TITLE: Seneca Hagondes
TYPE: mask
GENERAL REGION: North American
COUNTRY: United States of America
SUBREGION: New York State
ETHNICITY: Iroquois (Seneca)
DESCRIPTION: Hagondes Mask
MAKER: Unknown
CEREMONY: social control; entertainment
AGE: mid to late twentieth century
MAIN MATERIAL: cotton cloth
OTHER MATERIALS: dyed felt; yarn; thread; shoe strings

The Seneca people belong to the Iroquois League (Haudenosaunee) and inhabited the New York state area before being displaced by Dutch and British settlers.  They maintain tribal lands in the New York area today, reserved by treaty.  Among the spirits familiar to the Seneca is the Hagondes, or “long nose” spirit.  The Hagondes is a trickster, clown, and cannibal who frightens misbehaving children. As such, they have no ritual use, but are instead used as need arises.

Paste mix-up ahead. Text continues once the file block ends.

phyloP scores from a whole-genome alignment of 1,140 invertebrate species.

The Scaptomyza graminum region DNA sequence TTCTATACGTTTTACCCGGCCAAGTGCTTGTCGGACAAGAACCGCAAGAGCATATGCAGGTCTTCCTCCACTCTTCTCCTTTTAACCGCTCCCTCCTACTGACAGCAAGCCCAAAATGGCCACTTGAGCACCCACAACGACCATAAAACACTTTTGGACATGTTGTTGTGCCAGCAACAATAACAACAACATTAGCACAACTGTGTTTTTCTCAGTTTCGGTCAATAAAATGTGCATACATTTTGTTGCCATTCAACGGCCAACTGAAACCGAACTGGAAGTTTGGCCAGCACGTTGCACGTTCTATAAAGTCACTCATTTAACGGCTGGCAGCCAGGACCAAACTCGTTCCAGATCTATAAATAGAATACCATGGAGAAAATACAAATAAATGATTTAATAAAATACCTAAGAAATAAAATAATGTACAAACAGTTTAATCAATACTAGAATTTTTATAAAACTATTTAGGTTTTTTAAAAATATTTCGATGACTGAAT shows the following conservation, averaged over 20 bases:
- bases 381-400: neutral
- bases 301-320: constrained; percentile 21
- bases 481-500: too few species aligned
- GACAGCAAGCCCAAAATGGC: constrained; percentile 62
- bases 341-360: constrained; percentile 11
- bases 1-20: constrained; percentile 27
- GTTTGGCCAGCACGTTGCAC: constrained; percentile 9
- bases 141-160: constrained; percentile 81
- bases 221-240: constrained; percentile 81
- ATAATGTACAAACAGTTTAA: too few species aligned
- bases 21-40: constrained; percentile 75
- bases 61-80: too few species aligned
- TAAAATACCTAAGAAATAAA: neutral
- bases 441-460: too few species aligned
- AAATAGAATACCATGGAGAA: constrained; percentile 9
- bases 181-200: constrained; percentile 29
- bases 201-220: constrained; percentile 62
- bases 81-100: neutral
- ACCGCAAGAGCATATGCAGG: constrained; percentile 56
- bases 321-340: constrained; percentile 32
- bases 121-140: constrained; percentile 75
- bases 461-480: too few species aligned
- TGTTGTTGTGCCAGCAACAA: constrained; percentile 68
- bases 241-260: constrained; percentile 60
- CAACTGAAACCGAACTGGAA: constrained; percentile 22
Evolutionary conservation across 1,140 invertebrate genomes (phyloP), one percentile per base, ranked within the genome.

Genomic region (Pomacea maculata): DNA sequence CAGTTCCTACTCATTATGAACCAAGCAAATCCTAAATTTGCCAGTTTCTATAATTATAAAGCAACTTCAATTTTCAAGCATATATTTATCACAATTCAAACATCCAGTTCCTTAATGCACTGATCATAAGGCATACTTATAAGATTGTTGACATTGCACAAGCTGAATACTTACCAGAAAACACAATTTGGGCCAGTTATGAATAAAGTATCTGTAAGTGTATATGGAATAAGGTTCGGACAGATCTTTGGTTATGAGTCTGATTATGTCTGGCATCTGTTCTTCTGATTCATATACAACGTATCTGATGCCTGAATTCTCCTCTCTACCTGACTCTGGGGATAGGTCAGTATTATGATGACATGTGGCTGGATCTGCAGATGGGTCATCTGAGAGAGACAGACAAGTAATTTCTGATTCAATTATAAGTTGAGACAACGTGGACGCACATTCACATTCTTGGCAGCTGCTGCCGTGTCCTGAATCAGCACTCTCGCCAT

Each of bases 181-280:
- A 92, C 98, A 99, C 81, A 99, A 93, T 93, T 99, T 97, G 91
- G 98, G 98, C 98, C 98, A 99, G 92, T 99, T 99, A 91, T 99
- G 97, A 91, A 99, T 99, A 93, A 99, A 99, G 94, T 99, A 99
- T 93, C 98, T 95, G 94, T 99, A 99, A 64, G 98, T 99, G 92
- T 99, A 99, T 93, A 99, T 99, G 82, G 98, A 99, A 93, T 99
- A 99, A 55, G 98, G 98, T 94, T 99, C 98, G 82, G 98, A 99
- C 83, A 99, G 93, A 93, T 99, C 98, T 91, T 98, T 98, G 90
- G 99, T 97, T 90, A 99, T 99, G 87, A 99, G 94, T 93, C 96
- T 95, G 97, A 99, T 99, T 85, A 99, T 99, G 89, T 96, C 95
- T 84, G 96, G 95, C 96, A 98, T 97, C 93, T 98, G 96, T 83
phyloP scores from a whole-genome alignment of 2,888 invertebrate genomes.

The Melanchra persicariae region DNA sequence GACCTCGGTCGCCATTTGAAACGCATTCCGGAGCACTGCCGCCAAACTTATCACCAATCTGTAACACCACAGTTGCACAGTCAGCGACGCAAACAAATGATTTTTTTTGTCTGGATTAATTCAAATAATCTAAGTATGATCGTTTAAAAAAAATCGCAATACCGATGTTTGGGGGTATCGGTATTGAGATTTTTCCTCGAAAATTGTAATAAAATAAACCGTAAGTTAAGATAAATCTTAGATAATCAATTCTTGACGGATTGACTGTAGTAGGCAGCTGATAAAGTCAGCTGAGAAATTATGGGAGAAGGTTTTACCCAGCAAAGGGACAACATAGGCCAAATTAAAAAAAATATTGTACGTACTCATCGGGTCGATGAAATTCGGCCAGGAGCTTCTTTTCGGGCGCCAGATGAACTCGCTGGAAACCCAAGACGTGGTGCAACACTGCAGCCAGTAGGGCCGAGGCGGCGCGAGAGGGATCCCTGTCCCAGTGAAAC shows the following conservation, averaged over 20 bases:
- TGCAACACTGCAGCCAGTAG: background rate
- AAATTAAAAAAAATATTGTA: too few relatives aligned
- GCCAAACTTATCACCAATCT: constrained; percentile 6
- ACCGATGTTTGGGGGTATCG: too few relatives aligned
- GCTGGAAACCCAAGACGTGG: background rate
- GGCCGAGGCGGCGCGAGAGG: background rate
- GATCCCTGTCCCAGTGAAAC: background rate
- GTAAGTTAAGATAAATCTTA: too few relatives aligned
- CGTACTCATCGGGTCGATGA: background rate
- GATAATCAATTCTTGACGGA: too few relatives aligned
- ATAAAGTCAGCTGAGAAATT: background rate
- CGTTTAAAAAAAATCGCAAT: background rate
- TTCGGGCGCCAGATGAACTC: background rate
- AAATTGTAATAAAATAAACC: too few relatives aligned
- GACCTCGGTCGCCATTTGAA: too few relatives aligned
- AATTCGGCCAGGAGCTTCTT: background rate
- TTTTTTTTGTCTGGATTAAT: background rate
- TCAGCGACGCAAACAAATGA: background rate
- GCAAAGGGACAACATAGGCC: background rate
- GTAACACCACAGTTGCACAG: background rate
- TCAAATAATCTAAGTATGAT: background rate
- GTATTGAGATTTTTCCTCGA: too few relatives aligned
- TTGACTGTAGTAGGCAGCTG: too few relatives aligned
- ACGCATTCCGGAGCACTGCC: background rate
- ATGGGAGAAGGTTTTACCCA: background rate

In the past, Hagondes masks were made of buckskin, but changes in the Seneca traditional ways of life, including the reduced prominence of deer hunting to tribal life, led the Seneca to adopt new materials in some cases.

For more on Iroquois masking traditions, see William N. Fenton, The False Faces of the Iroquois (University of Oklahoma Press, 1987).